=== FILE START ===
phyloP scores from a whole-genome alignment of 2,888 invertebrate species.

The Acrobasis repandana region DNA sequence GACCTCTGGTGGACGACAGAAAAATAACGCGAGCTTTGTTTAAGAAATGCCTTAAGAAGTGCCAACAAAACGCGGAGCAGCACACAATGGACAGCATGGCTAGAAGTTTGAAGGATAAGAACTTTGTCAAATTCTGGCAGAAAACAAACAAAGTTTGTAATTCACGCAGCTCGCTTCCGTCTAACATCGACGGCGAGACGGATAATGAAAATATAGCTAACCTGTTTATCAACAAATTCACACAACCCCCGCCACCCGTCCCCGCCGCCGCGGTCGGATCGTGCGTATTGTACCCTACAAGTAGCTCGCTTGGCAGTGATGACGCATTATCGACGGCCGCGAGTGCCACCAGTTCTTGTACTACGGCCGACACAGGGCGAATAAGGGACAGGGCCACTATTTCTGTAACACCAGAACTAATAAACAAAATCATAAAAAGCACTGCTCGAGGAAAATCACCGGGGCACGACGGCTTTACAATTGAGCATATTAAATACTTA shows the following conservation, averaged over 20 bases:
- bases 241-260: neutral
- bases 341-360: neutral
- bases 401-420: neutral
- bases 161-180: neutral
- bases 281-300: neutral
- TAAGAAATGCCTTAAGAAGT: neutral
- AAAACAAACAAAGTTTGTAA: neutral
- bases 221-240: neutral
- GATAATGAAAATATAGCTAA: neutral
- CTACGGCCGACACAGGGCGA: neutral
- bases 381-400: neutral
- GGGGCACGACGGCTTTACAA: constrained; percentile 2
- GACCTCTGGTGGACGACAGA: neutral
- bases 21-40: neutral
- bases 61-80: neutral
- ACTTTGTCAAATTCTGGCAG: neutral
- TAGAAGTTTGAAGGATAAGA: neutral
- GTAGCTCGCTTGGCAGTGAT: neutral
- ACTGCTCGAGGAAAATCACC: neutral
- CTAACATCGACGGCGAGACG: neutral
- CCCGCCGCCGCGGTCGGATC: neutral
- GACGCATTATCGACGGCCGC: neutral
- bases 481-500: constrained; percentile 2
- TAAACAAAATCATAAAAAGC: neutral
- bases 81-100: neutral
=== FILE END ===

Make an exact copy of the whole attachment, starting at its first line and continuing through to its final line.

phyloP scores from a whole-genome alignment of 2,888 invertebrate species.

The Acrobasis repandana region DNA sequence GACCTCTGGTGGACGACAGAAAAATAACGCGAGCTTTGTTTAAGAAATGCCTTAAGAAGTGCCAACAAAACGCGGAGCAGCACACAATGGACAGCATGGCTAGAAGTTTGAAGGATAAGAACTTTGTCAAATTCTGGCAGAAAACAAACAAAGTTTGTAATTCACGCAGCTCGCTTCCGTCTAACATCGACGGCGAGACGGATAATGAAAATATAGCTAACCTGTTTATCAACAAATTCACACAACCCCCGCCACCCGTCCCCGCCGCCGCGGTCGGATCGTGCGTATTGTACCCTACAAGTAGCTCGCTTGGCAGTGATGACGCATTATCGACGGCCGCGAGTGCCACCAGTTCTTGTACTACGGCCGACACAGGGCGAATAAGGGACAGGGCCACTATTTCTGTAACACCAGAACTAATAAACAAAATCATAAAAAGCACTGCTCGAGGAAAATCACCGGGGCACGACGGCTTTACAATTGAGCATATTAAATACTTA shows the following conservation, averaged over 20 bases:
- bases 241-260: neutral
- bases 341-360: neutral
- bases 401-420: neutral
- bases 161-180: neutral
- bases 281-300: neutral
- TAAGAAATGCCTTAAGAAGT: neutral
- AAAACAAACAAAGTTTGTAA: neutral
- bases 221-240: neutral
- GATAATGAAAATATAGCTAA: neutral
- CTACGGCCGACACAGGGCGA: neutral
- bases 381-400: neutral
- GGGGCACGACGGCTTTACAA: constrained; percentile 2
- GACCTCTGGTGGACGACAGA: neutral
- bases 21-40: neutral
- bases 61-80: neutral
- ACTTTGTCAAATTCTGGCAG: neutral
- TAGAAGTTTGAAGGATAAGA: neutral
- GTAGCTCGCTTGGCAGTGAT: neutral
- ACTGCTCGAGGAAAATCACC: neutral
- CTAACATCGACGGCGAGACG: neutral
- CCCGCCGCCGCGGTCGGATC: neutral
- GACGCATTATCGACGGCCGC: neutral
- bases 481-500: constrained; percentile 2
- TAAACAAAATCATAAAAAGC: neutral
- bases 81-100: neutral